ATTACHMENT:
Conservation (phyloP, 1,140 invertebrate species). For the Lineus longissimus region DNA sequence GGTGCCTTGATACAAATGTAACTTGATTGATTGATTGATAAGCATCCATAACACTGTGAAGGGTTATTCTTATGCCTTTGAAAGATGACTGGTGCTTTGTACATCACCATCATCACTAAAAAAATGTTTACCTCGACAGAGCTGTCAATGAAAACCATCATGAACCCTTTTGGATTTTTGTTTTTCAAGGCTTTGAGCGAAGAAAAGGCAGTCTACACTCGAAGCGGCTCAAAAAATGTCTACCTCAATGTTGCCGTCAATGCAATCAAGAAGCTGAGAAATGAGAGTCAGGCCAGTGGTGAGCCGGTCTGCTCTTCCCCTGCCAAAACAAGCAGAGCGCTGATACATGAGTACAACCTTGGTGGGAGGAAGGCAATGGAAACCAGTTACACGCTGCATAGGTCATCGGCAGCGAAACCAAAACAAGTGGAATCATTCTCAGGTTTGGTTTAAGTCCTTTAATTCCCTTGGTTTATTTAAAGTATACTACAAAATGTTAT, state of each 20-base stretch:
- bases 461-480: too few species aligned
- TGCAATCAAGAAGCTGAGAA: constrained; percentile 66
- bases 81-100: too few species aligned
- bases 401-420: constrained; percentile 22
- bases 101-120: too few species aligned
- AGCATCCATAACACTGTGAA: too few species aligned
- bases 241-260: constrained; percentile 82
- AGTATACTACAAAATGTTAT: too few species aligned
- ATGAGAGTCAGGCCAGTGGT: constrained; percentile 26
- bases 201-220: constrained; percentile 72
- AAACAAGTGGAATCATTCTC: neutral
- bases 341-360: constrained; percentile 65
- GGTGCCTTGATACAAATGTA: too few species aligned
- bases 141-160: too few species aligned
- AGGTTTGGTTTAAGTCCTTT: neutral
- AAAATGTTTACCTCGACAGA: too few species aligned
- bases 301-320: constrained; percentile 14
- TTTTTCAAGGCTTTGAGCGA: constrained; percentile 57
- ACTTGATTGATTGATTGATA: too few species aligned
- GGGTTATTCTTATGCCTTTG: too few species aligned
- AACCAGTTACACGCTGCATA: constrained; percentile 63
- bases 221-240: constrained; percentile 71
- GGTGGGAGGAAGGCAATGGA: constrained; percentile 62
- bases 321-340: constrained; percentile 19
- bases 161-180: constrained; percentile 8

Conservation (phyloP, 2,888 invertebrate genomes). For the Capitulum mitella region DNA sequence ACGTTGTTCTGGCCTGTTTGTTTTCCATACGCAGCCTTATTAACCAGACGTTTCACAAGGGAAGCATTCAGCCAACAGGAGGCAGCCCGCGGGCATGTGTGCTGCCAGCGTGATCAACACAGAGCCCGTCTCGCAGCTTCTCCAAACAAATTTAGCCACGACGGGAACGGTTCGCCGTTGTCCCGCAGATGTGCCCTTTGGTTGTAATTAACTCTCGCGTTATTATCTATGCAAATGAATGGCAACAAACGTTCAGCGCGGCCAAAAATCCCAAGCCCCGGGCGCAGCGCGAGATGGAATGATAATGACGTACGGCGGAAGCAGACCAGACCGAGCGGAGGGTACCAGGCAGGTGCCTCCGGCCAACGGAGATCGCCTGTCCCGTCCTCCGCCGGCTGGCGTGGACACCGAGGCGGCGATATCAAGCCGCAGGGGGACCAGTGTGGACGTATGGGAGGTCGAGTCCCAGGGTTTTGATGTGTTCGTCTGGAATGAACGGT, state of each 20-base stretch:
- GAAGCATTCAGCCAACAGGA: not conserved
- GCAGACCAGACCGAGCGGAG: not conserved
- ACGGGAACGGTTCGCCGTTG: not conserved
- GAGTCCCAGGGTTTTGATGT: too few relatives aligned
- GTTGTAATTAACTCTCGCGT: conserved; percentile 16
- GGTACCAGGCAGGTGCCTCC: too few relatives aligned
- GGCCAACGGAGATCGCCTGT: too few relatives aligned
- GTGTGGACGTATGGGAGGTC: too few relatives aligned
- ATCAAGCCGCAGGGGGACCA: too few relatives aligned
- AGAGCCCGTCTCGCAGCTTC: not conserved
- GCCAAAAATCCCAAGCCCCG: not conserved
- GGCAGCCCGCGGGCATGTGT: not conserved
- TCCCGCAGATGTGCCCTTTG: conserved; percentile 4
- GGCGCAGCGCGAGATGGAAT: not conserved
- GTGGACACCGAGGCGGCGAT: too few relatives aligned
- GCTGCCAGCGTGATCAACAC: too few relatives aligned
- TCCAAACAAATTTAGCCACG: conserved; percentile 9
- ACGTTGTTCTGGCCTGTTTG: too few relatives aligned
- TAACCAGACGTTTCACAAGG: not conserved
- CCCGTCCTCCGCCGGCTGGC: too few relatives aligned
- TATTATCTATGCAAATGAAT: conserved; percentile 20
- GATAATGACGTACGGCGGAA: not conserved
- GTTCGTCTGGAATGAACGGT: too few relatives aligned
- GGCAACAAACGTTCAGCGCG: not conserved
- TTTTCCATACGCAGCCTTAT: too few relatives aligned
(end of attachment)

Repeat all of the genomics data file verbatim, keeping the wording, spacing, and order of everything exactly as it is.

Conservation (phyloP, 1,140 invertebrate species). For the Lineus longissimus region DNA sequence GGTGCCTTGATACAAATGTAACTTGATTGATTGATTGATAAGCATCCATAACACTGTGAAGGGTTATTCTTATGCCTTTGAAAGATGACTGGTGCTTTGTACATCACCATCATCACTAAAAAAATGTTTACCTCGACAGAGCTGTCAATGAAAACCATCATGAACCCTTTTGGATTTTTGTTTTTCAAGGCTTTGAGCGAAGAAAAGGCAGTCTACACTCGAAGCGGCTCAAAAAATGTCTACCTCAATGTTGCCGTCAATGCAATCAAGAAGCTGAGAAATGAGAGTCAGGCCAGTGGTGAGCCGGTCTGCTCTTCCCCTGCCAAAACAAGCAGAGCGCTGATACATGAGTACAACCTTGGTGGGAGGAAGGCAATGGAAACCAGTTACACGCTGCATAGGTCATCGGCAGCGAAACCAAAACAAGTGGAATCATTCTCAGGTTTGGTTTAAGTCCTTTAATTCCCTTGGTTTATTTAAAGTATACTACAAAATGTTAT, state of each 20-base stretch:
- bases 461-480: too few species aligned
- TGCAATCAAGAAGCTGAGAA: constrained; percentile 66
- bases 81-100: too few species aligned
- bases 401-420: constrained; percentile 22
- bases 101-120: too few species aligned
- AGCATCCATAACACTGTGAA: too few species aligned
- bases 241-260: constrained; percentile 82
- AGTATACTACAAAATGTTAT: too few species aligned
- ATGAGAGTCAGGCCAGTGGT: constrained; percentile 26
- bases 201-220: constrained; percentile 72
- AAACAAGTGGAATCATTCTC: neutral
- bases 341-360: constrained; percentile 65
- GGTGCCTTGATACAAATGTA: too few species aligned
- bases 141-160: too few species aligned
- AGGTTTGGTTTAAGTCCTTT: neutral
- AAAATGTTTACCTCGACAGA: too few species aligned
- bases 301-320: constrained; percentile 14
- TTTTTCAAGGCTTTGAGCGA: constrained; percentile 57
- ACTTGATTGATTGATTGATA: too few species aligned
- GGGTTATTCTTATGCCTTTG: too few species aligned
- AACCAGTTACACGCTGCATA: constrained; percentile 63
- bases 221-240: constrained; percentile 71
- GGTGGGAGGAAGGCAATGGA: constrained; percentile 62
- bases 321-340: constrained; percentile 19
- bases 161-180: constrained; percentile 8

Conservation (phyloP, 2,888 invertebrate genomes). For the Capitulum mitella region DNA sequence ACGTTGTTCTGGCCTGTTTGTTTTCCATACGCAGCCTTATTAACCAGACGTTTCACAAGGGAAGCATTCAGCCAACAGGAGGCAGCCCGCGGGCATGTGTGCTGCCAGCGTGATCAACACAGAGCCCGTCTCGCAGCTTCTCCAAACAAATTTAGCCACGACGGGAACGGTTCGCCGTTGTCCCGCAGATGTGCCCTTTGGTTGTAATTAACTCTCGCGTTATTATCTATGCAAATGAATGGCAACAAACGTTCAGCGCGGCCAAAAATCCCAAGCCCCGGGCGCAGCGCGAGATGGAATGATAATGACGTACGGCGGAAGCAGACCAGACCGAGCGGAGGGTACCAGGCAGGTGCCTCCGGCCAACGGAGATCGCCTGTCCCGTCCTCCGCCGGCTGGCGTGGACACCGAGGCGGCGATATCAAGCCGCAGGGGGACCAGTGTGGACGTATGGGAGGTCGAGTCCCAGGGTTTTGATGTGTTCGTCTGGAATGAACGGT, state of each 20-base stretch:
- GAAGCATTCAGCCAACAGGA: not conserved
- GCAGACCAGACCGAGCGGAG: not conserved
- ACGGGAACGGTTCGCCGTTG: not conserved
- GAGTCCCAGGGTTTTGATGT: too few relatives aligned
- GTTGTAATTAACTCTCGCGT: conserved; percentile 16
- GGTACCAGGCAGGTGCCTCC: too few relatives aligned
- GGCCAACGGAGATCGCCTGT: too few relatives aligned
- GTGTGGACGTATGGGAGGTC: too few relatives aligned
- ATCAAGCCGCAGGGGGACCA: too few relatives aligned
- AGAGCCCGTCTCGCAGCTTC: not conserved
- GCCAAAAATCCCAAGCCCCG: not conserved
- GGCAGCCCGCGGGCATGTGT: not conserved
- TCCCGCAGATGTGCCCTTTG: conserved; percentile 4
- GGCGCAGCGCGAGATGGAAT: not conserved
- GTGGACACCGAGGCGGCGAT: too few relatives aligned
- GCTGCCAGCGTGATCAACAC: too few relatives aligned
- TCCAAACAAATTTAGCCACG: conserved; percentile 9
- ACGTTGTTCTGGCCTGTTTG: too few relatives aligned
- TAACCAGACGTTTCACAAGG: not conserved
- CCCGTCCTCCGCCGGCTGGC: too few relatives aligned
- TATTATCTATGCAAATGAAT: conserved; percentile 20
- GATAATGACGTACGGCGGAA: not conserved
- GTTCGTCTGGAATGAACGGT: too few relatives aligned
- GGCAACAAACGTTCAGCGCG: not conserved
- TTTTCCATACGCAGCCTTAT: too few relatives aligned